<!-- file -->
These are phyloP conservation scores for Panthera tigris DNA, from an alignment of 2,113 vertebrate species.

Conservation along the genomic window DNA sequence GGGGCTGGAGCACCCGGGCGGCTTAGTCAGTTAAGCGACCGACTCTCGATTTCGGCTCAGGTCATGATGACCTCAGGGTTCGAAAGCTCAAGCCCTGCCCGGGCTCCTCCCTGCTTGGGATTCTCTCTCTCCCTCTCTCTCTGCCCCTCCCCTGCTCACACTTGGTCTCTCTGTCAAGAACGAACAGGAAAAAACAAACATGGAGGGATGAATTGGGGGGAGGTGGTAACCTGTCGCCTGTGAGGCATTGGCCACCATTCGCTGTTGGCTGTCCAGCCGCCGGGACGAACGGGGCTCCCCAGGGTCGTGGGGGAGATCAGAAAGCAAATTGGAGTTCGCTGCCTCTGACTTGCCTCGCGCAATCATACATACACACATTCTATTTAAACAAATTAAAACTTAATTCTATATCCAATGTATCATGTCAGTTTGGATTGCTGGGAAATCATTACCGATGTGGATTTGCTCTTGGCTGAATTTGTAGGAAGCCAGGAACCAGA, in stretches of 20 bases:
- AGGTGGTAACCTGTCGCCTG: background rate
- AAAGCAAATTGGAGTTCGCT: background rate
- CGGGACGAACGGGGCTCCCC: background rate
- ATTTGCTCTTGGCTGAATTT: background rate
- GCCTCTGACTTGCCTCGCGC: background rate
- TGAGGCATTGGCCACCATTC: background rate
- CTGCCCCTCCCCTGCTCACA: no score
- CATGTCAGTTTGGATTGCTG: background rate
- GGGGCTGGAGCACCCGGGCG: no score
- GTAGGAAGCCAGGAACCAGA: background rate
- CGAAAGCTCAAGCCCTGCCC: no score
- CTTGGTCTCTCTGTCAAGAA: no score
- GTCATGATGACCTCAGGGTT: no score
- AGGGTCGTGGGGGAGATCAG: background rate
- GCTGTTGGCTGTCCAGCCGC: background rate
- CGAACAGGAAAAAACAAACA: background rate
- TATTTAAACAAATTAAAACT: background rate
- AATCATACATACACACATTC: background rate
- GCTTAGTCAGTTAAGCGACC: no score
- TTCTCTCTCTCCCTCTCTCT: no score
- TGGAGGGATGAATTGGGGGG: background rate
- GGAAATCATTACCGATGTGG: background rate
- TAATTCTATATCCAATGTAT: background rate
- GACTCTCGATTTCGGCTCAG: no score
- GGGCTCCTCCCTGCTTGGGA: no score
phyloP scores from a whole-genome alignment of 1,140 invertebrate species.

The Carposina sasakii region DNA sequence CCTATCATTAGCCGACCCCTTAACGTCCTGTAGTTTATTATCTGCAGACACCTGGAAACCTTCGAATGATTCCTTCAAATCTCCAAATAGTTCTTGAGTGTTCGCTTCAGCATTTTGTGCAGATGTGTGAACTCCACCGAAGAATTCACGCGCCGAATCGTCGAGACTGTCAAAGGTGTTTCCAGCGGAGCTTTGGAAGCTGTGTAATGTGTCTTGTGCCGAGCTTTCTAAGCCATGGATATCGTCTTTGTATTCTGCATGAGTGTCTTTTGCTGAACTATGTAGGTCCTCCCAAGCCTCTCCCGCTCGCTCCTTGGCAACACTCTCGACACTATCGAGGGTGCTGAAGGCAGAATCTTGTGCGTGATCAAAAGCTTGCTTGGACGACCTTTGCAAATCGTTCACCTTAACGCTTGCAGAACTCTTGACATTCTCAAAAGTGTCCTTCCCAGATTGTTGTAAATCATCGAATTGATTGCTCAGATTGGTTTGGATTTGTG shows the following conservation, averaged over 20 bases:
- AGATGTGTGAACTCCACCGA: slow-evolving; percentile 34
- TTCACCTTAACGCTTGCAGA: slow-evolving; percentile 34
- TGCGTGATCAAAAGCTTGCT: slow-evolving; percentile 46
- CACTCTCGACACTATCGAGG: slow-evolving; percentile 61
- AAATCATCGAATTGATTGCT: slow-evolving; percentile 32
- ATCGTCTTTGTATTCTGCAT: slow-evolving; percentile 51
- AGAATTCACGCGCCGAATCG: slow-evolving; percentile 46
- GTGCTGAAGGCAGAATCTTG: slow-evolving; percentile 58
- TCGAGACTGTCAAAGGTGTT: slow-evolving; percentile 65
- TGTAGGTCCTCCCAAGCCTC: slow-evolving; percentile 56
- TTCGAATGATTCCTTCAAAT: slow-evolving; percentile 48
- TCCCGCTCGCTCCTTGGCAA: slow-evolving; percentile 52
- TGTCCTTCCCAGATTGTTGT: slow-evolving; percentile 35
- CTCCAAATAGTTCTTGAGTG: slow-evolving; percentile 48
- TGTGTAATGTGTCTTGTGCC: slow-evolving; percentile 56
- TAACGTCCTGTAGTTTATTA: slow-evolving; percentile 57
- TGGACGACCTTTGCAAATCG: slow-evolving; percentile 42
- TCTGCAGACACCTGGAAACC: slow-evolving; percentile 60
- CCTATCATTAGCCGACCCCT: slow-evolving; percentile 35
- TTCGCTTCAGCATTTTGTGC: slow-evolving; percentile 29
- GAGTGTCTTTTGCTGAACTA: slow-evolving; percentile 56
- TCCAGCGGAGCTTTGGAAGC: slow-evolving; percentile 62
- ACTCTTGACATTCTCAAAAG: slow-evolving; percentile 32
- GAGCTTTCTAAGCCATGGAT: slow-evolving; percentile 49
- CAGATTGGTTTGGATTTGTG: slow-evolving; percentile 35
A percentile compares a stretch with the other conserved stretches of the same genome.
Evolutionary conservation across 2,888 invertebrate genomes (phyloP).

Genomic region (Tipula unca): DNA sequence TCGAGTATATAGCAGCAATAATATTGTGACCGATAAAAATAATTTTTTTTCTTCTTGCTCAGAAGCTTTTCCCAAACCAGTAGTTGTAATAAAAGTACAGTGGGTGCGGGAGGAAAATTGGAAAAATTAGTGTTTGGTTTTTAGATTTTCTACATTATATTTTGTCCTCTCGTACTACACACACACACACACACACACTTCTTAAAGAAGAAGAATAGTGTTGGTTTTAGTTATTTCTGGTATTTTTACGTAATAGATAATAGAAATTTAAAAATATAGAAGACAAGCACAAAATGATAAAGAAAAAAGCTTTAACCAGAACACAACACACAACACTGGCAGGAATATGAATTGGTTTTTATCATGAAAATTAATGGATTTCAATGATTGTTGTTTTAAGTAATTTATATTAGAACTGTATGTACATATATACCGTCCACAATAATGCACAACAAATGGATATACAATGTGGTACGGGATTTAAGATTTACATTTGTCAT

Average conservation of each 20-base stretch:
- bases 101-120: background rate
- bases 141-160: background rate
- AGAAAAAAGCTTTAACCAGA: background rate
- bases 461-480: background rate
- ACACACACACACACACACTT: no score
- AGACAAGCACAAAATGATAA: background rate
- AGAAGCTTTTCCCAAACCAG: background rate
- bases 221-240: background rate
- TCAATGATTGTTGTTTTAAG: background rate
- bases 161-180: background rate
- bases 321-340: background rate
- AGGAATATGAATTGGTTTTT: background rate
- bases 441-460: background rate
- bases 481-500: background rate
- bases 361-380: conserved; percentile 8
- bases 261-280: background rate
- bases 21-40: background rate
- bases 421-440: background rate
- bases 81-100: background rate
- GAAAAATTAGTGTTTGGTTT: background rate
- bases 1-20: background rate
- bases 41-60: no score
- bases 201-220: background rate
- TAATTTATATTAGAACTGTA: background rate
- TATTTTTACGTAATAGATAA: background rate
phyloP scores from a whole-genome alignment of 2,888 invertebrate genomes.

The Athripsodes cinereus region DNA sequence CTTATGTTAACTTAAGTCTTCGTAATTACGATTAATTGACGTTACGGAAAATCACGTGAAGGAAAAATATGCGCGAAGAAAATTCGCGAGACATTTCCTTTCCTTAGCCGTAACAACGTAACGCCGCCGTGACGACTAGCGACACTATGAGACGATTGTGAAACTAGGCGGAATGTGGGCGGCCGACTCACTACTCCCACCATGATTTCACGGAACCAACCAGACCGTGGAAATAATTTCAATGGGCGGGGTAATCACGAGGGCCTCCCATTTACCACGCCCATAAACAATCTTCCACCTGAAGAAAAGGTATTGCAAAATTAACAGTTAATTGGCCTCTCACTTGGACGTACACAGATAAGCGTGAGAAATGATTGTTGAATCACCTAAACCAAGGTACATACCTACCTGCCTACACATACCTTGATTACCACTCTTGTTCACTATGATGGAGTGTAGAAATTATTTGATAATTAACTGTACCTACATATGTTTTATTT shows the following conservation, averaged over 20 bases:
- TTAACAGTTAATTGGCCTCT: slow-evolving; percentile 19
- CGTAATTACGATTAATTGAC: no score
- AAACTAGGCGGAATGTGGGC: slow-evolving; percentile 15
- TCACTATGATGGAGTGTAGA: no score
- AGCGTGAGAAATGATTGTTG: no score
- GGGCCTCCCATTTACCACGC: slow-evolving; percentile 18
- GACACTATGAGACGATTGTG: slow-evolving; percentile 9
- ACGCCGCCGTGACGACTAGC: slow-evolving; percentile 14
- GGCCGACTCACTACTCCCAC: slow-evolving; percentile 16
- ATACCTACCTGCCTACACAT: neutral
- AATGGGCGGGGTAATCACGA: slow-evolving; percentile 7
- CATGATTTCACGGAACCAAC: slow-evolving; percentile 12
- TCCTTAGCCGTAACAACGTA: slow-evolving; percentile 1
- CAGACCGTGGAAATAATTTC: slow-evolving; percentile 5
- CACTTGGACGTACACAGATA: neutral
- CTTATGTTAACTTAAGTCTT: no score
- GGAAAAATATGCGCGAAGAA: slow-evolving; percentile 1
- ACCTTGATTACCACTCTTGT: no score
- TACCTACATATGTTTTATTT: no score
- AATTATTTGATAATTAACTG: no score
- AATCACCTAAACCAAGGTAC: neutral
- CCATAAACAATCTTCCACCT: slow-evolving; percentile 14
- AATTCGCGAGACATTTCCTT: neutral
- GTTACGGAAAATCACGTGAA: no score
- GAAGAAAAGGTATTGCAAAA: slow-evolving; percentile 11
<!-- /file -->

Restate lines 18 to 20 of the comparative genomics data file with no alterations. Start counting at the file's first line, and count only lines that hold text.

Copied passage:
- CGAACAGGAAAAAACAAACA: background rate
- TATTTAAACAAATTAAAACT: background rate
- AATCATACATACACACATTC: background rate